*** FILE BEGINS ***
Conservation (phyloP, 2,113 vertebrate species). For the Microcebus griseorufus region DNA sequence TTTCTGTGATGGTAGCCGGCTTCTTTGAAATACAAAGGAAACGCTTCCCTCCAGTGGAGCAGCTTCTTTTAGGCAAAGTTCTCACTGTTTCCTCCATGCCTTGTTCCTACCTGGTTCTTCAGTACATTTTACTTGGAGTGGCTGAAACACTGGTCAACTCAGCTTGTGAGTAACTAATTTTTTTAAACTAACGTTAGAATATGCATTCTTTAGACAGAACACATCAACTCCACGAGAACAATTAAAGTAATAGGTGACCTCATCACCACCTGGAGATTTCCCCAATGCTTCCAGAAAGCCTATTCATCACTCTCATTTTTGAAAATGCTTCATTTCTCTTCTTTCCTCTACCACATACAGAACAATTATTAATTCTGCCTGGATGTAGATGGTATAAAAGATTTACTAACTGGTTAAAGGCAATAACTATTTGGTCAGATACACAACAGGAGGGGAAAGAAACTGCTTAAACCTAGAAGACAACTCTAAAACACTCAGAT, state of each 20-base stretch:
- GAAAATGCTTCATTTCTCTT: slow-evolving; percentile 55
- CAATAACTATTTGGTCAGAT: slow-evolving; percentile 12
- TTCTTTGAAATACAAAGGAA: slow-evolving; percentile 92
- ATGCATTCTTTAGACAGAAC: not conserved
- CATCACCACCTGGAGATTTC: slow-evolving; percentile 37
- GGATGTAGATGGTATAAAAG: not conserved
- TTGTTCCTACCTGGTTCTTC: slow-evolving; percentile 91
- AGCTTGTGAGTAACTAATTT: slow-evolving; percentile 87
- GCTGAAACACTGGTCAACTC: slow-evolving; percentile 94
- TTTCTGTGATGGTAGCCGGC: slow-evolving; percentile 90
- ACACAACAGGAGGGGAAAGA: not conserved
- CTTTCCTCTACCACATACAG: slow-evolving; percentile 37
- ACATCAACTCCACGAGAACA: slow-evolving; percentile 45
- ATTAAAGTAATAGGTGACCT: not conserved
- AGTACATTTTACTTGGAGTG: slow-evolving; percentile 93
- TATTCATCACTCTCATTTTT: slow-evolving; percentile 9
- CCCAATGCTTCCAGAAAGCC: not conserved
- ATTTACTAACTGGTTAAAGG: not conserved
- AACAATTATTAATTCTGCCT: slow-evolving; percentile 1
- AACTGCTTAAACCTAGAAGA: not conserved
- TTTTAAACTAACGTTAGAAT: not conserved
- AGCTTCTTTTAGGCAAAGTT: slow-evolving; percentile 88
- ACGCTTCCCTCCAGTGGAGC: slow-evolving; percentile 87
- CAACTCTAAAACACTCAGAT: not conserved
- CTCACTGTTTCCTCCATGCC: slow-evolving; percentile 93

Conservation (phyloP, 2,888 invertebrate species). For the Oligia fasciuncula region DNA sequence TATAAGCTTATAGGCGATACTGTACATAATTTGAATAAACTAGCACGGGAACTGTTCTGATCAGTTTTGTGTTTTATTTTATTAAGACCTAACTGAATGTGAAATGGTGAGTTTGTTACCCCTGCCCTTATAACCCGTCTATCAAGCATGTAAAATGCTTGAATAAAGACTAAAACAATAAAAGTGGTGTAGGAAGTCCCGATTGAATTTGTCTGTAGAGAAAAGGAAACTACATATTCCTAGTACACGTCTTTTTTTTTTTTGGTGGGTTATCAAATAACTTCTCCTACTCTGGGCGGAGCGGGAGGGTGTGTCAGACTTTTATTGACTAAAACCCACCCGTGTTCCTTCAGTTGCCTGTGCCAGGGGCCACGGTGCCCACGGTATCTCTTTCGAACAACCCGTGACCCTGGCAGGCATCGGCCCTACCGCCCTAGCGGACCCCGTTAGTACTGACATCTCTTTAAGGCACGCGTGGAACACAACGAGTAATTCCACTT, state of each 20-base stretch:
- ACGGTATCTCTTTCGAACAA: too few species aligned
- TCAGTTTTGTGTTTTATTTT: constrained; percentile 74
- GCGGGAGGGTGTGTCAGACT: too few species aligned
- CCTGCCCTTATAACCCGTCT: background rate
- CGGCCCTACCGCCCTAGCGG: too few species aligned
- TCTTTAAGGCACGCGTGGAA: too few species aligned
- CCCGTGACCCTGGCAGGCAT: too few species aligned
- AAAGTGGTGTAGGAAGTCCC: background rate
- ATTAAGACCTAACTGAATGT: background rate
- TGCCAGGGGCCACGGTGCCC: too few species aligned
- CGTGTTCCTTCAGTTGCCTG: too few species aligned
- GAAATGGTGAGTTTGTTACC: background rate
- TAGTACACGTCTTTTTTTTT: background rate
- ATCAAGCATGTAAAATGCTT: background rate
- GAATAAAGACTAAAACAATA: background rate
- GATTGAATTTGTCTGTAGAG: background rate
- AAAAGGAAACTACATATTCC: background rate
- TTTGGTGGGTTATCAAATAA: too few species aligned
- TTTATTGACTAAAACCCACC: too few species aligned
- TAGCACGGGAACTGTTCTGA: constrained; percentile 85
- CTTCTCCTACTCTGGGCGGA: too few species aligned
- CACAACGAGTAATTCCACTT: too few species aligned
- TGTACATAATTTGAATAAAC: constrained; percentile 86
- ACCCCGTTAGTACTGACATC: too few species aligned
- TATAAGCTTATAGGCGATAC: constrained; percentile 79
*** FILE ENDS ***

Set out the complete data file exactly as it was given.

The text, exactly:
Conservation (phyloP, 2,113 vertebrate species). For the Microcebus griseorufus region DNA sequence TTTCTGTGATGGTAGCCGGCTTCTTTGAAATACAAAGGAAACGCTTCCCTCCAGTGGAGCAGCTTCTTTTAGGCAAAGTTCTCACTGTTTCCTCCATGCCTTGTTCCTACCTGGTTCTTCAGTACATTTTACTTGGAGTGGCTGAAACACTGGTCAACTCAGCTTGTGAGTAACTAATTTTTTTAAACTAACGTTAGAATATGCATTCTTTAGACAGAACACATCAACTCCACGAGAACAATTAAAGTAATAGGTGACCTCATCACCACCTGGAGATTTCCCCAATGCTTCCAGAAAGCCTATTCATCACTCTCATTTTTGAAAATGCTTCATTTCTCTTCTTTCCTCTACCACATACAGAACAATTATTAATTCTGCCTGGATGTAGATGGTATAAAAGATTTACTAACTGGTTAAAGGCAATAACTATTTGGTCAGATACACAACAGGAGGGGAAAGAAACTGCTTAAACCTAGAAGACAACTCTAAAACACTCAGAT, state of each 20-base stretch:
- GAAAATGCTTCATTTCTCTT: slow-evolving; percentile 55
- CAATAACTATTTGGTCAGAT: slow-evolving; percentile 12
- TTCTTTGAAATACAAAGGAA: slow-evolving; percentile 92
- ATGCATTCTTTAGACAGAAC: not conserved
- CATCACCACCTGGAGATTTC: slow-evolving; percentile 37
- GGATGTAGATGGTATAAAAG: not conserved
- TTGTTCCTACCTGGTTCTTC: slow-evolving; percentile 91
- AGCTTGTGAGTAACTAATTT: slow-evolving; percentile 87
- GCTGAAACACTGGTCAACTC: slow-evolving; percentile 94
- TTTCTGTGATGGTAGCCGGC: slow-evolving; percentile 90
- ACACAACAGGAGGGGAAAGA: not conserved
- CTTTCCTCTACCACATACAG: slow-evolving; percentile 37
- ACATCAACTCCACGAGAACA: slow-evolving; percentile 45
- ATTAAAGTAATAGGTGACCT: not conserved
- AGTACATTTTACTTGGAGTG: slow-evolving; percentile 93
- TATTCATCACTCTCATTTTT: slow-evolving; percentile 9
- CCCAATGCTTCCAGAAAGCC: not conserved
- ATTTACTAACTGGTTAAAGG: not conserved
- AACAATTATTAATTCTGCCT: slow-evolving; percentile 1
- AACTGCTTAAACCTAGAAGA: not conserved
- TTTTAAACTAACGTTAGAAT: not conserved
- AGCTTCTTTTAGGCAAAGTT: slow-evolving; percentile 88
- ACGCTTCCCTCCAGTGGAGC: slow-evolving; percentile 87
- CAACTCTAAAACACTCAGAT: not conserved
- CTCACTGTTTCCTCCATGCC: slow-evolving; percentile 93

Conservation (phyloP, 2,888 invertebrate species). For the Oligia fasciuncula region DNA sequence TATAAGCTTATAGGCGATACTGTACATAATTTGAATAAACTAGCACGGGAACTGTTCTGATCAGTTTTGTGTTTTATTTTATTAAGACCTAACTGAATGTGAAATGGTGAGTTTGTTACCCCTGCCCTTATAACCCGTCTATCAAGCATGTAAAATGCTTGAATAAAGACTAAAACAATAAAAGTGGTGTAGGAAGTCCCGATTGAATTTGTCTGTAGAGAAAAGGAAACTACATATTCCTAGTACACGTCTTTTTTTTTTTTGGTGGGTTATCAAATAACTTCTCCTACTCTGGGCGGAGCGGGAGGGTGTGTCAGACTTTTATTGACTAAAACCCACCCGTGTTCCTTCAGTTGCCTGTGCCAGGGGCCACGGTGCCCACGGTATCTCTTTCGAACAACCCGTGACCCTGGCAGGCATCGGCCCTACCGCCCTAGCGGACCCCGTTAGTACTGACATCTCTTTAAGGCACGCGTGGAACACAACGAGTAATTCCACTT, state of each 20-base stretch:
- ACGGTATCTCTTTCGAACAA: too few species aligned
- TCAGTTTTGTGTTTTATTTT: constrained; percentile 74
- GCGGGAGGGTGTGTCAGACT: too few species aligned
- CCTGCCCTTATAACCCGTCT: background rate
- CGGCCCTACCGCCCTAGCGG: too few species aligned
- TCTTTAAGGCACGCGTGGAA: too few species aligned
- CCCGTGACCCTGGCAGGCAT: too few species aligned
- AAAGTGGTGTAGGAAGTCCC: background rate
- ATTAAGACCTAACTGAATGT: background rate
- TGCCAGGGGCCACGGTGCCC: too few species aligned
- CGTGTTCCTTCAGTTGCCTG: too few species aligned
- GAAATGGTGAGTTTGTTACC: background rate
- TAGTACACGTCTTTTTTTTT: background rate
- ATCAAGCATGTAAAATGCTT: background rate
- GAATAAAGACTAAAACAATA: background rate
- GATTGAATTTGTCTGTAGAG: background rate
- AAAAGGAAACTACATATTCC: background rate
- TTTGGTGGGTTATCAAATAA: too few species aligned
- TTTATTGACTAAAACCCACC: too few species aligned
- TAGCACGGGAACTGTTCTGA: constrained; percentile 85
- CTTCTCCTACTCTGGGCGGA: too few species aligned
- CACAACGAGTAATTCCACTT: too few species aligned
- TGTACATAATTTGAATAAAC: constrained; percentile 86
- ACCCCGTTAGTACTGACATC: too few species aligned
- TATAAGCTTATAGGCGATAC: constrained; percentile 79